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Summary:

Team Fortress 2 has already been on the market for 18 months, but the multiplayer shooter from Valve Software didn’t reach the peak of its popularity until last weekend — thanks in part to this month’s release of Meet the Spy, the latest in a series […]

Team Fortress 2 has already been on the market for 18 months, but the multiplayer shooter from Valve Software didn’t reach the peak of its popularity until last weekend — thanks in part to this month’s release of Meet the Spy, the latest in a series of machinima shorts Valve produces to introduce the game’s characters. Up until last week, Valve’s director of business development, Jason Holtman, told me in a conference call, TF2 was hitting maximum concurrency numbers of 32,000 players; over Memorial Day weekend, however, that more than doubled to 68,000. (The single best sales day was also last weekend.)

Like the game itself, Valve’s video series is a clever reworking of traditional first-person shooter conventions, eschewing realistic violence and macho fantasy for cartoonish graphics and ironic wit. (In Meet the Sniper, TF2’s ruthless Aussie marksman gets flustered by his disapproving parents.) Meet the Spy is by far the most ambitious installment, depicting a trio of befuddled squaddies who try to locate an enemy agent in their midst, only to be undone by comic mishap and a surprisingly romantic plot twist.

The series was originally based on monologues that Valve writer Erik Wolpaw drafted for internal use, first as audition scripts, then as a reference guide for the voice actors ultimately hired to record the in-game dialog. According to editor and director Marc Scapparo, the plan was always to evolve these movies over successive installments, from mere character sketches to full-fledged shorts. Working with a Wolpaw script, Scapparo and his team spent a month capturing in-game footage for Spy, then another month enhancing it in post-production. As with Valve’s games, the video was constantly screened to test audiences, and iterated according to their feedback. In the original version, for example, the Red spy was unmasked as the Blue spy, which confused many early viewers, especially those not familiar with the game — sending the team back to the studio for a story overhaul. “Humor’s pretty subjective,” as Wolpaw put it to me. “[But] if someone doesn’t understand what they saw, that’s a pretty objective [problem].”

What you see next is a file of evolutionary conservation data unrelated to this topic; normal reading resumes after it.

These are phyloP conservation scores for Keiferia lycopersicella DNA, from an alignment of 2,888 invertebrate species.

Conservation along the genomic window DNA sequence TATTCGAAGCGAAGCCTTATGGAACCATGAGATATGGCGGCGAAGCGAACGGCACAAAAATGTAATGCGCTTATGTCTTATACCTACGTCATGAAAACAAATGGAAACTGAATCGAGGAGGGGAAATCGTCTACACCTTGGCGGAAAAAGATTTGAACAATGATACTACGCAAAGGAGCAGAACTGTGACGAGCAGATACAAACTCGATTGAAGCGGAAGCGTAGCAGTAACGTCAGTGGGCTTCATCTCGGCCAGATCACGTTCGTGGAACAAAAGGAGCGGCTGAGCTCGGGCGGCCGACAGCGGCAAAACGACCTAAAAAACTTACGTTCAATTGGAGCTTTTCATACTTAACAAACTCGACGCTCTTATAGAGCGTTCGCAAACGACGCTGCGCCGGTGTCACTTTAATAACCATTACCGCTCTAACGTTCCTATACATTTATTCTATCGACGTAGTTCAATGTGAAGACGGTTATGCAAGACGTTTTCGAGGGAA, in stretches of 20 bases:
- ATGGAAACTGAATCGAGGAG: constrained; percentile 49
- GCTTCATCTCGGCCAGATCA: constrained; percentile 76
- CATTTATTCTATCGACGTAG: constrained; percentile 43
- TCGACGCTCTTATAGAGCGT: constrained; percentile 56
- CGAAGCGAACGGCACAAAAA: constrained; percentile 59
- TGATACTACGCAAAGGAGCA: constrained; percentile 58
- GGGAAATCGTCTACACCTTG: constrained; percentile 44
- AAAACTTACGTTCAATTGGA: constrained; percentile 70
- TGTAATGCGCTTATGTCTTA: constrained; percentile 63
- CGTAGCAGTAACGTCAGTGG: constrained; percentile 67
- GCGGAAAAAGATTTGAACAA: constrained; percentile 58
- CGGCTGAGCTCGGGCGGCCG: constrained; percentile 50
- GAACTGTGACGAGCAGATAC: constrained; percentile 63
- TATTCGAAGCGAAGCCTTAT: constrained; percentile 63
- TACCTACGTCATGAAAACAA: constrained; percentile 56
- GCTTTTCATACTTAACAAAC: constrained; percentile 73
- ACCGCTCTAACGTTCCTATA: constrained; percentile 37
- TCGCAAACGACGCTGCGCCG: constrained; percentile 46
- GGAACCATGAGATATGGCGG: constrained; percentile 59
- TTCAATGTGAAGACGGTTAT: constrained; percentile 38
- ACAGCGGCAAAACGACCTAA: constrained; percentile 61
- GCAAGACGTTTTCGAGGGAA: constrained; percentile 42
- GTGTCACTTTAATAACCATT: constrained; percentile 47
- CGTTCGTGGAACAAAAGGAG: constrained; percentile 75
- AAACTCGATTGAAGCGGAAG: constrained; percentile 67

While Meet the Spy was just a single element in the promotion of Team Fortress 2’s latest update, it’s certainly one of the most buzzed about. TF2 lead developer Robin Walker partly attributes this popularity to the fact that Scapparo and Wolpaw are members of the game’s development team, not external marketers. In the Valve development philosophy, he said, “marketing is a game design problem.” Then there’s the buzz you get from unauthorized distribution: Though it was officially put on Steam, Valve’s online distribution service, on May 19, a leaked copy had already been uploaded dozens of times and seen by countless gamers days earlier.

Denying persistent Internet rumors to the contrary, Walker told me the video was not intentionally leaked by the company. However, he added, “We regard [the leak] as an unbridled success,” pointing to the additional burst of press it provoked. The developers even added a last-minute knowing wink to the final product. If you look carefully at the alarm system in the beginning, the “Intruder Alert” signal sits alongside a new warning message: “Leaked Video.”

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  1. I’m sure the FREE TF2 weekend had nothing to do with the surge in popularity, eh? Of course it’s not mentioned at all….

  2. קידום אולד מדיה בניו מדיה | חורים ברשת Saturday, October 3, 2009

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